Can't hear pitch accent

I can’t hear pitch accent whatsoever, I understand it goes up and/or down and have seen the binary styled images, but when listening I can’t hear it. I feel like I don’t even know WHAT I’m listening for, so I definitely can’t produce it.

I’ve seen Dogens videos but am still stuck at level 0. Anyone know any good resources or cheat sheets to get more familiar with it?


May I ask some follow up questions before giving advise? How long have you’ve been listening to Japanese speech or gotten exposed to listening to it?

If you’re just starting out this is perfectly normal I think. You really have to get used to the differences in sounds made. It’s not going to happen magically. You simply have to put in the hours of listening practice and engaging various audio media to get the experience to parse what you hear into actual Japanese sounds (kana), words and understand what kanji are probably used as well. this is a big undertaking that takes time!

(well, this is the basic advice, but there are others if you have been working on this for some time now)


I used the Migaku pitch trainer for a month (demo here), and it helped me a lot. At first I too had no idea what I was even listening for, and while I still can’t describe what pitch actually is, I think I can now hear it most of the time if I really concentrate.
One of the first question types in Migaku let you hear the word, then the multiple choice answers have the same word in all four pitch patterns and you can click to play and compare. This helps hear the differences, and it’s a good start, but it took me most of the month to feel relatively confident in my answers. The demo is free, so I’d say it’s worth a try, at least.


not insanely long, its been kinda on and off, when it comes to listening and speaking I’m essentially an absolute beginner. I do try to listen to some seiyuu radio’s and I’ve been watching more recently but inconsistently. Excluding that, a lot of my Japanese exposure has been through music, which obviously isn’t so helpful for this sorta thing.
I think my problem is that I’m so focused on trying to decipher the message that im not taking in how they pronounce things as much. Thanks for the reply.

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Thanks! I’ll definitely give it a go. The thought of not only learning words for memorising pitch, on top of kanji, is quite daunting haha. But this sounds useful.


I think your reply helped a lot to narrow things down a bit! :slight_smile:

As you say, in music it’s both hard to understand what is being said, but it also blurs how things are usually pronounced. While the general rhythm of language might be adhered do, it can also be tweaked to suit the music. It’s not a good teacher when it comes to learning how proper pronunciation should be or learning how to comprehend normal conversation, not the least since lyrics = poetry suited to music that tend to be more nonsensical than even poetry. XD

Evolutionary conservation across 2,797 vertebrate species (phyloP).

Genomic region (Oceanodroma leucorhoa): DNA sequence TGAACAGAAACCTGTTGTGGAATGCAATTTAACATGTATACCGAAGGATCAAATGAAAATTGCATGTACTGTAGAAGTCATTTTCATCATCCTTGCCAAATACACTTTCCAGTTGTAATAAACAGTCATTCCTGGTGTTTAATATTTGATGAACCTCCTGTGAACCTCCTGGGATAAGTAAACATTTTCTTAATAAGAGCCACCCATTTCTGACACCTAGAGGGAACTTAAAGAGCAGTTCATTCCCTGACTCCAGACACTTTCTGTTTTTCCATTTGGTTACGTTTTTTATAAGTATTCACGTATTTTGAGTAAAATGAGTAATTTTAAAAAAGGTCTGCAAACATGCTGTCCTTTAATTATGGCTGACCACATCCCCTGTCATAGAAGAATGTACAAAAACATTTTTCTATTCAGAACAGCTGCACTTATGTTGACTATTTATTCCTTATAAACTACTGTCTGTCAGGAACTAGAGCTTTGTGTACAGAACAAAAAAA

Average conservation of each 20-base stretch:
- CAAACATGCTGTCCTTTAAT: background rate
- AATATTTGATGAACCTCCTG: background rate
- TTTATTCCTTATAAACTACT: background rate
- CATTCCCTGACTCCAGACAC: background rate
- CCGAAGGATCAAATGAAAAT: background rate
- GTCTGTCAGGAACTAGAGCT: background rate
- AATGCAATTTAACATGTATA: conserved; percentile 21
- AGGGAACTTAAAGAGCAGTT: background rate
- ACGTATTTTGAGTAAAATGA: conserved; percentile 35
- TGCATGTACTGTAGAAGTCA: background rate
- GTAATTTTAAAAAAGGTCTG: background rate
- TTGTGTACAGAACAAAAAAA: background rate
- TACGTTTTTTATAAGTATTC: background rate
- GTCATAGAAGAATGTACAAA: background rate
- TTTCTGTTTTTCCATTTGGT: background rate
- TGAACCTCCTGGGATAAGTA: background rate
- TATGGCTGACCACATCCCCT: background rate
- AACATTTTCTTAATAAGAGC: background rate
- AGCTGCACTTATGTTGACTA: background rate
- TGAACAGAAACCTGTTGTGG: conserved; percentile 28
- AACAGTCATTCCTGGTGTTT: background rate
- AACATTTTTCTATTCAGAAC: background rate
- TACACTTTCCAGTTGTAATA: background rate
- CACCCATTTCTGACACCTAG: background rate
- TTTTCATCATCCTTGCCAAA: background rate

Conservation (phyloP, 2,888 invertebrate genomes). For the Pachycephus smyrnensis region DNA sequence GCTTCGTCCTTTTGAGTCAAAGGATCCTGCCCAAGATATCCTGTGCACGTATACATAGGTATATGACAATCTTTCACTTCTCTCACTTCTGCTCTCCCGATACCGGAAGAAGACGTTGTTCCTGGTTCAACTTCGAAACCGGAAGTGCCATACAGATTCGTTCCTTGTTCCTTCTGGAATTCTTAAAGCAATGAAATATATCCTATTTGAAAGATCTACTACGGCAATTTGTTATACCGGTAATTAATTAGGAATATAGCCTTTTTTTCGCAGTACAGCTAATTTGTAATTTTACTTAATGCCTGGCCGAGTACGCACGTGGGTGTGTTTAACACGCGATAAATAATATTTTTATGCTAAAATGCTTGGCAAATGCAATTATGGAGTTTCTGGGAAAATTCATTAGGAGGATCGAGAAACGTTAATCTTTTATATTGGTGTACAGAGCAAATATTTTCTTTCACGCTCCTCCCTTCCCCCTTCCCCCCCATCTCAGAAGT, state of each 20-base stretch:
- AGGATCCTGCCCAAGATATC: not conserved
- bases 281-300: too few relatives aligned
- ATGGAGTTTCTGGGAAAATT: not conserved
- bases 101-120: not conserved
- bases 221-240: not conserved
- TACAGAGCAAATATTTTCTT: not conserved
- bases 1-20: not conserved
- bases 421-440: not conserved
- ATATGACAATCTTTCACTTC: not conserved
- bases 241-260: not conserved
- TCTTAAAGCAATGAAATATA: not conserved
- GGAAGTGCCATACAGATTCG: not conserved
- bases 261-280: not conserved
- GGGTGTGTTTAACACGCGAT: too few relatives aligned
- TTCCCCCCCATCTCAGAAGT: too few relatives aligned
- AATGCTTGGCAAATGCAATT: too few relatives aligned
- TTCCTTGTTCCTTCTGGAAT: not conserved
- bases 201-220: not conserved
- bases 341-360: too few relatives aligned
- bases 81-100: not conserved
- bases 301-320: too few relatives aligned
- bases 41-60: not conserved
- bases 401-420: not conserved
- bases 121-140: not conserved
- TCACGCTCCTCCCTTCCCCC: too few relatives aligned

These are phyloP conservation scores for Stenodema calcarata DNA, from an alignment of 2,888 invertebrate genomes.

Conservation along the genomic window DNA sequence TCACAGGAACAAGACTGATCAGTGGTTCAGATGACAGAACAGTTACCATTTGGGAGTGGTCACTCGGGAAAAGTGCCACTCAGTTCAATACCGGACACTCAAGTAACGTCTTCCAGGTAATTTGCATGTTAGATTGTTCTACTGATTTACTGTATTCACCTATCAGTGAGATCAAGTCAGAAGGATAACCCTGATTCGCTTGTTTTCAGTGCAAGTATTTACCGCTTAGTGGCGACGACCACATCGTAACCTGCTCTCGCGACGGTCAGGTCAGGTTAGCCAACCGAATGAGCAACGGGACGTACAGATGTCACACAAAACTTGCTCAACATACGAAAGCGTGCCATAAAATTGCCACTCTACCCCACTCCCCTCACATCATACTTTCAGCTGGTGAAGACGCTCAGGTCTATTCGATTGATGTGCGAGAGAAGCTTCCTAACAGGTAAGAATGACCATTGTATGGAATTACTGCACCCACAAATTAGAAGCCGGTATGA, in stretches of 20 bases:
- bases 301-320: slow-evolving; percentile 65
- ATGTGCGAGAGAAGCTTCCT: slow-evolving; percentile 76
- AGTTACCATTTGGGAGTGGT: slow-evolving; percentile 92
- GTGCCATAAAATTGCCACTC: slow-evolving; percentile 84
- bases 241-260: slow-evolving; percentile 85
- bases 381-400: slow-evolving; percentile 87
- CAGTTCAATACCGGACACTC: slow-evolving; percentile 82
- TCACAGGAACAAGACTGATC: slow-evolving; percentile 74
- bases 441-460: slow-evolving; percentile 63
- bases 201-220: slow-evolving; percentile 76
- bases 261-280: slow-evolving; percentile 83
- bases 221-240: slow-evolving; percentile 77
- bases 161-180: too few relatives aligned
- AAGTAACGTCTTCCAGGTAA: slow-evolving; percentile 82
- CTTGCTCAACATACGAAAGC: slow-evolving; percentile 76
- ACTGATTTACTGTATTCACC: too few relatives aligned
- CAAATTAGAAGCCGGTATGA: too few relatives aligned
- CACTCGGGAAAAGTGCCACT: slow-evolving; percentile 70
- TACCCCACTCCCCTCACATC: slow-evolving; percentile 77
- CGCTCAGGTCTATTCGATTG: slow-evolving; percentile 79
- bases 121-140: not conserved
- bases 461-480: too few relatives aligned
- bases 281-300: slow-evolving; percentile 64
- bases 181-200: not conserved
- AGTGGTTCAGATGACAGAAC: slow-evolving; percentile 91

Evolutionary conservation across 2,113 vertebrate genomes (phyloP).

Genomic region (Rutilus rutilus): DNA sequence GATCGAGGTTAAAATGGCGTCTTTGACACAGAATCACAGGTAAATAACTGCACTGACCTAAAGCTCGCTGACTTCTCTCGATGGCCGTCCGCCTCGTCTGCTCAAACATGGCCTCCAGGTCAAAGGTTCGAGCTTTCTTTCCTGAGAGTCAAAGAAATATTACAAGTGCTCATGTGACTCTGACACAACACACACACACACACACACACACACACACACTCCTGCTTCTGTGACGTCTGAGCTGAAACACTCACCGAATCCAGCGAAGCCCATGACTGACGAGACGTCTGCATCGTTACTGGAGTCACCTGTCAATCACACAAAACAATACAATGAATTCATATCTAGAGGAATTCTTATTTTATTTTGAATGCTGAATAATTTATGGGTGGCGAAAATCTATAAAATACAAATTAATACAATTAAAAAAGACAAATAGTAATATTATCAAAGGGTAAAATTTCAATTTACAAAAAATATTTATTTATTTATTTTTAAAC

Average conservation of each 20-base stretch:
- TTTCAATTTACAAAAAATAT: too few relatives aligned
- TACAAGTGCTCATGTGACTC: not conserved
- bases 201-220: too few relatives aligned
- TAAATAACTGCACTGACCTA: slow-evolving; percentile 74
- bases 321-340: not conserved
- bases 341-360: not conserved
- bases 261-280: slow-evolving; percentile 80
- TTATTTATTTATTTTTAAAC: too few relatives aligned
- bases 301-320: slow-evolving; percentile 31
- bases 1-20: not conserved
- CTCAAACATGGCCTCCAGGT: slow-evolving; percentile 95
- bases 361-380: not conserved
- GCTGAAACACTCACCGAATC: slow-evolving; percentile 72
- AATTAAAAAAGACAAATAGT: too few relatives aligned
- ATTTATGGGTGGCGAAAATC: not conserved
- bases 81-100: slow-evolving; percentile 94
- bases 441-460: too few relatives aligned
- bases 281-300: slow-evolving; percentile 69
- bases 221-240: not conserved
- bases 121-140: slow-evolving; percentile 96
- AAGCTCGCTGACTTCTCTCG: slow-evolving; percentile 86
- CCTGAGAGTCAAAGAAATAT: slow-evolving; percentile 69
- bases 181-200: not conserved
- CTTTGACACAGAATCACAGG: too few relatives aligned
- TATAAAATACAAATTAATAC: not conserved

So, for learning actual listening comprehension I would start with stuff that isn’t normal speech: anime, TV, movies: as they’re acted manuscripts. Not just random chat. But then with time you might try drama CDs which is again manuscripted content bound together by a story that helps guide you in your interpretation on what is going on in what you hear, but there are no visuals as a helping hand in the interpretation. Still, there are professional voice actors using clarity of speech and just speaking slightly slower than normal to help you on the way.

Much harder: pod casts with normal speech, random topics and nothing to keep it together, lots of comedy and joking (jokes are one of the hardest aspect to grasp in any language!), causal language/jargon/slang/dialect.

Hardest: normal unplanned speech about complex topics, politics, philosophy, life you name it, where rules of speech are broken due to normal speech and still rely on specific terminology that’ll keep you on the wrong step and lost, and or political speech craft, intentional formal speech craft that again, makes it hard to know where things are going and language rules you might be less familiar with.

Just curious, how much musical training have you done? I’ve done a lot of training in both piano and my voice and have gotten to the point of having semi-perfect pitch, and hearing pitch accent is pretty natural to me.

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Not sure if this helps anyone else, but the thing that helped me the most with hearing pitch accent was humming along with the word. Play a recording, hum in a way that mimics the speaker, and then repeat until my humming goes up and down in the same spots as the speaker’s voice.

I don’t follow all of his stuff, but it was actually a Matt vs. Japan video that suggested it:

Focus on seemingly similar words first, on word level. Forvo might be a good place.

After that, short sentences with native audio.

I think head-high can be recognized almost immediately, while middle-high comes after a while.

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